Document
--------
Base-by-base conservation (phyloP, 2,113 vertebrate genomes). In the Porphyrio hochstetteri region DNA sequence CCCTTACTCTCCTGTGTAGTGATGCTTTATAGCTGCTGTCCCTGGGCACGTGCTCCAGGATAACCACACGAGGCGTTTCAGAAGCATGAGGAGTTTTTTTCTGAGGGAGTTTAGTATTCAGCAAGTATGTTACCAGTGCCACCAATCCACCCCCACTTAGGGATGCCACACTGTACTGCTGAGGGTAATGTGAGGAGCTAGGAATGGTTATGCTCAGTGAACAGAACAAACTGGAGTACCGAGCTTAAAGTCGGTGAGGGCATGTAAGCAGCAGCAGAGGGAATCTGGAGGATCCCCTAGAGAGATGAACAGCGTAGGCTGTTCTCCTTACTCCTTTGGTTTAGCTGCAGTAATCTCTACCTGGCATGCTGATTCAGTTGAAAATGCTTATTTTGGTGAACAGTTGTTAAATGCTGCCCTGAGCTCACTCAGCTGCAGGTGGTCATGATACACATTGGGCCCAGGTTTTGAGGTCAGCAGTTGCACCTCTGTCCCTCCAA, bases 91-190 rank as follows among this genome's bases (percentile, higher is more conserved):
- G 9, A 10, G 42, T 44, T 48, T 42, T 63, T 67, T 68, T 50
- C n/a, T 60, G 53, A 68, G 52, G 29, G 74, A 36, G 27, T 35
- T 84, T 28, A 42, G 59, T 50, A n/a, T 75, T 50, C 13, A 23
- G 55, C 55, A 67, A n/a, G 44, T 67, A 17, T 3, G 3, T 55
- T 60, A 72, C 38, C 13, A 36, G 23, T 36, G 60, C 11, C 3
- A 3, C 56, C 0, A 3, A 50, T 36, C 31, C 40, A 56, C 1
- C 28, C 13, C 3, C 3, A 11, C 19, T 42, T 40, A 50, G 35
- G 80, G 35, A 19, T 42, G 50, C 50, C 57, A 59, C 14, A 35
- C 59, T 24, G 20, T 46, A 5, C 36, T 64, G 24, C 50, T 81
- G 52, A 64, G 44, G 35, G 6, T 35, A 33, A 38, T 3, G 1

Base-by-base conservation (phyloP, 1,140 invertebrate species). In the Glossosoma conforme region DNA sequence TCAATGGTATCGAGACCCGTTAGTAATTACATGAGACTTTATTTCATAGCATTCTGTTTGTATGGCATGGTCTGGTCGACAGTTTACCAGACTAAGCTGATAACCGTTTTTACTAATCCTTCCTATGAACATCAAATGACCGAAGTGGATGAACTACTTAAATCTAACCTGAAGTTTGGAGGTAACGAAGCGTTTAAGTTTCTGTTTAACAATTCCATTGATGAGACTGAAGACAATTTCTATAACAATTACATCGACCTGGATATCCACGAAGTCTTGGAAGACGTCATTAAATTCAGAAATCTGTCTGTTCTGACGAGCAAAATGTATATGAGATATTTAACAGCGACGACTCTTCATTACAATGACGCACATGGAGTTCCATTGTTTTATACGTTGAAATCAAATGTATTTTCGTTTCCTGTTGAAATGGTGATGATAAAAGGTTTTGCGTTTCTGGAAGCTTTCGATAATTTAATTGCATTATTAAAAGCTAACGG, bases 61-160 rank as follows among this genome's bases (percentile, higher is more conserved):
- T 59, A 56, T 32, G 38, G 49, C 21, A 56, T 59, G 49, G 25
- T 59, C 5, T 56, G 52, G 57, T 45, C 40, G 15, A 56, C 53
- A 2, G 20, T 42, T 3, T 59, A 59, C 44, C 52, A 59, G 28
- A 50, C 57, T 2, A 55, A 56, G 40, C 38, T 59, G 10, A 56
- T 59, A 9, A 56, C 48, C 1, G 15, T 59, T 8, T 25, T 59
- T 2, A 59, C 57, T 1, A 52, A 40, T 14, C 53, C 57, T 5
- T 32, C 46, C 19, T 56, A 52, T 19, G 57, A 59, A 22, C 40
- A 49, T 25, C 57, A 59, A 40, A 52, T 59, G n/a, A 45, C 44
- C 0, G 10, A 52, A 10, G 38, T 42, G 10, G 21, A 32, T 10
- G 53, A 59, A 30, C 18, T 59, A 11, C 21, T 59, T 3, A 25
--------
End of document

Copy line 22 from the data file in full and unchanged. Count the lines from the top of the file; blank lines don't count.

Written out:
- G 53, A 59, A 30, C 18, T 59, A 11, C 21, T 59, T 3, A 25